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Administration of Medicine

Introduction

There is growing concern about the extent teachers are becoming involved in the administration of various medicines to pupils. INTO is aware of cases whereby members are being requested to administer serious forms of medication, which in normal circumstances would require some degree of medical knowledge or experience. Principals and teachers generally do their utmost for children who are ill and are motivated by the desire to protect the safety and welfare of any child in their care.

INTO has requested the employing authorities to ensure that areas of responsibility in relation to the administration of medicine to pupils are clear in all circumstances. This leaflet gives clear guidance to members:

about instances where it is not appropriate to administer medicines to pupils;
about the limitations of any "requirements" which may be made of them.

Teachers will always be prepared to help when an accident or an emergency situation arises eg., when a child has a serious accident and parents need to be contacted or an ambulance called. INTO recommends that procedures to deal with such emergency situations are clear and are made clear to staff and parents.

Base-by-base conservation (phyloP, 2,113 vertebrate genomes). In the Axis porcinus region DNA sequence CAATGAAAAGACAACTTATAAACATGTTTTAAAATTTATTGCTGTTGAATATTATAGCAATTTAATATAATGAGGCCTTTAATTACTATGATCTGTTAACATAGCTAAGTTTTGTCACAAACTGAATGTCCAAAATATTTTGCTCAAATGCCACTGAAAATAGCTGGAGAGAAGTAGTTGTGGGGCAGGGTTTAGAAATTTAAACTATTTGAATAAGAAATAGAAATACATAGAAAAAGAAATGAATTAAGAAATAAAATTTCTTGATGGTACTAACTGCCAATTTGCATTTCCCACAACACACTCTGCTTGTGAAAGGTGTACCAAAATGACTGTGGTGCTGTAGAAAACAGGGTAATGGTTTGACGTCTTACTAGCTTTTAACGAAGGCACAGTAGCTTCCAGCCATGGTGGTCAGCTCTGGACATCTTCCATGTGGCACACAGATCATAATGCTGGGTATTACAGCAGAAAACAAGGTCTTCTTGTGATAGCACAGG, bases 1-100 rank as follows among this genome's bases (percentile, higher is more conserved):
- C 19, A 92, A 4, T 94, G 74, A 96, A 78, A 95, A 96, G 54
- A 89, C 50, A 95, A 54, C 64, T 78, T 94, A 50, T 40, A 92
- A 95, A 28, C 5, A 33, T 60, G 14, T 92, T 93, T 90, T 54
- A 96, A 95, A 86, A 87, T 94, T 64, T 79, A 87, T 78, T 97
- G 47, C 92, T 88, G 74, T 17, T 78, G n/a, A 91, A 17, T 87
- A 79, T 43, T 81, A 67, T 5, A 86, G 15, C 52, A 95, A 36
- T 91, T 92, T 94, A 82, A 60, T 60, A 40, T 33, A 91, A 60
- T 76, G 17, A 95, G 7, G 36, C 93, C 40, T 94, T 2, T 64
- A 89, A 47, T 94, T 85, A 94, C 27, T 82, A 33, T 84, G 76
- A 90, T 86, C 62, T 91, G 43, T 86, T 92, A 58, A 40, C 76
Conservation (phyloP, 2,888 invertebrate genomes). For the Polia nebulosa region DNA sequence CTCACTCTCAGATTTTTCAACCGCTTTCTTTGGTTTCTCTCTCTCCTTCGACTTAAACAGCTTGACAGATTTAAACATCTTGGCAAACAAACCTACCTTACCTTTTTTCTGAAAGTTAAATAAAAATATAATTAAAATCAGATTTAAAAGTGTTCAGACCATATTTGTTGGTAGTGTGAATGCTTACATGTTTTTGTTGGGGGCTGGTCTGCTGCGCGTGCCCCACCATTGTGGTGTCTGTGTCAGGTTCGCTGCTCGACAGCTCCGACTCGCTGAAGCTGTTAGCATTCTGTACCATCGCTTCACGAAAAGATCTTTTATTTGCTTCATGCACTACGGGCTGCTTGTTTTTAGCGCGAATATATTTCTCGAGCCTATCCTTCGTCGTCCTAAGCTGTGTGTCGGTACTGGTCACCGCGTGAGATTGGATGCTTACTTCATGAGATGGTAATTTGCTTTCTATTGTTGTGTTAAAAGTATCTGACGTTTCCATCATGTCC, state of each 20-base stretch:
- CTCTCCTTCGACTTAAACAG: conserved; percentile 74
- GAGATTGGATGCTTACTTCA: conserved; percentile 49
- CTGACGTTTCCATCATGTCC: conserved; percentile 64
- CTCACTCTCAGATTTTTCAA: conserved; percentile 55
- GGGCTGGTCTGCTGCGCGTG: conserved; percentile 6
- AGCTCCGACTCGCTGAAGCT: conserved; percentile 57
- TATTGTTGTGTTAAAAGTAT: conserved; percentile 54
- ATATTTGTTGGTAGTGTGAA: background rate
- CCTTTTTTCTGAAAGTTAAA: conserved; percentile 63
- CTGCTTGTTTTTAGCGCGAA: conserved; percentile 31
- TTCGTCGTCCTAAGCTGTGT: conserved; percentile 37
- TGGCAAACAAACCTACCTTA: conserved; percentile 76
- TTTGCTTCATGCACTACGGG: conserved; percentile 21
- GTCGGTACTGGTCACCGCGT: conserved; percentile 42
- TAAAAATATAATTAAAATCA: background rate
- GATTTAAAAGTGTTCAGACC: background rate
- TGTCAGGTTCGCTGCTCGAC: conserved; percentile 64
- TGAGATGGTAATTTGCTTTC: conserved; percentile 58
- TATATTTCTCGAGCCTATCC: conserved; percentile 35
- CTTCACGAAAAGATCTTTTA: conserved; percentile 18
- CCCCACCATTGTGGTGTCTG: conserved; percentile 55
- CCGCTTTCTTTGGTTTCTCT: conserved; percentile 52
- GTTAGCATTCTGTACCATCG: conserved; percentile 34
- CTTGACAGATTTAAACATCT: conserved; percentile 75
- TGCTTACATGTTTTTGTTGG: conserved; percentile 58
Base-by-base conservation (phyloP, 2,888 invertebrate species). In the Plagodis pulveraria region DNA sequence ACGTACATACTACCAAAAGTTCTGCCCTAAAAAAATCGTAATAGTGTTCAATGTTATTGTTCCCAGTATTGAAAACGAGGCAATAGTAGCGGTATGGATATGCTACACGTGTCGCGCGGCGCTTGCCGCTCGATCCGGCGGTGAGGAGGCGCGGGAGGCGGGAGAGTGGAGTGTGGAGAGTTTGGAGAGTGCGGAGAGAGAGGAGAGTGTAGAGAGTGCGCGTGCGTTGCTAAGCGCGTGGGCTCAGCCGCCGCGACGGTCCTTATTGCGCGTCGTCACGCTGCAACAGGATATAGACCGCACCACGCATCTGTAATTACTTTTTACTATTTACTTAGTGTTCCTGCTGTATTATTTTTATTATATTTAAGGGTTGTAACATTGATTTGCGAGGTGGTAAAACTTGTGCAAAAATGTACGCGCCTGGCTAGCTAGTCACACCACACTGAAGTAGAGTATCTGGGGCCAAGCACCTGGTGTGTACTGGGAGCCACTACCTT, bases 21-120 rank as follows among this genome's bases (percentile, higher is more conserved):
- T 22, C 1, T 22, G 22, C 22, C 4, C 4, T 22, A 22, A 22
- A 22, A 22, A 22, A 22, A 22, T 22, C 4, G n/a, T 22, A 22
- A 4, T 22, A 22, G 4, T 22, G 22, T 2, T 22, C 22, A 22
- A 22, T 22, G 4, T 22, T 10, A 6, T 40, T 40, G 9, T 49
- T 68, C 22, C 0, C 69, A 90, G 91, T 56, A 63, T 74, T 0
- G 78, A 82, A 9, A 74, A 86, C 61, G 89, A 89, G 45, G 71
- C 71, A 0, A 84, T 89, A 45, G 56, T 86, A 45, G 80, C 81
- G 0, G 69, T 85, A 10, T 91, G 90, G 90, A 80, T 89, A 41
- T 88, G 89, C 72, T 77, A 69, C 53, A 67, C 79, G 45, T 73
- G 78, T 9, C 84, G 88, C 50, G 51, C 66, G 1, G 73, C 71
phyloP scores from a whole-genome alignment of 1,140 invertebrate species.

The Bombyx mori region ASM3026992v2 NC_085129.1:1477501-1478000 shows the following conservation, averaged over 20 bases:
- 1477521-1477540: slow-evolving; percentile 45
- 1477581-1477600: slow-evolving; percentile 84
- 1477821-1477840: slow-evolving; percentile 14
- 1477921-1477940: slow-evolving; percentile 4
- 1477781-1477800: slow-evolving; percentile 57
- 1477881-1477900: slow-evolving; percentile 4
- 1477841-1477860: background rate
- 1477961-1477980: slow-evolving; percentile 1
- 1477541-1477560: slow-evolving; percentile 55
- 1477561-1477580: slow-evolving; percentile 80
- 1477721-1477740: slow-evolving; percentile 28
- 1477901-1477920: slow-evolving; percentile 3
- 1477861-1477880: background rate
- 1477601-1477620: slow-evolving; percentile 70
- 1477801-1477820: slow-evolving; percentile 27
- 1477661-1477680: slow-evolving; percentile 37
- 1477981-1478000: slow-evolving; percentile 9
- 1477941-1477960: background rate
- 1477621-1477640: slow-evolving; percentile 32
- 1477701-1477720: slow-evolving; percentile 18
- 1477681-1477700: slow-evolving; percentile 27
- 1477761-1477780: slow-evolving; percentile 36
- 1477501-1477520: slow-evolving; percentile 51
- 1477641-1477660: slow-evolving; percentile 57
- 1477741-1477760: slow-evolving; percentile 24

The ELB Guidelines and the CCMS

The Education and Library Boards, the CCMS and other employers have the primary responsibility for the safety and health of pupils. It is essential that detailed guidance is issued by employing authorities to all schools, clarifying the areas of responsibility for medicines, together with the procedure to operate should there be a need for medication to be administered within a school.

Teachers’ Professional Duty

Teachers have a professional duty to safeguard the health and safety of pupils when they are authorised to be on school premises and when they are engaged in authorised school activities elsewhere. This does not imply a duty upon teachers personally to undertake the administration of medicines.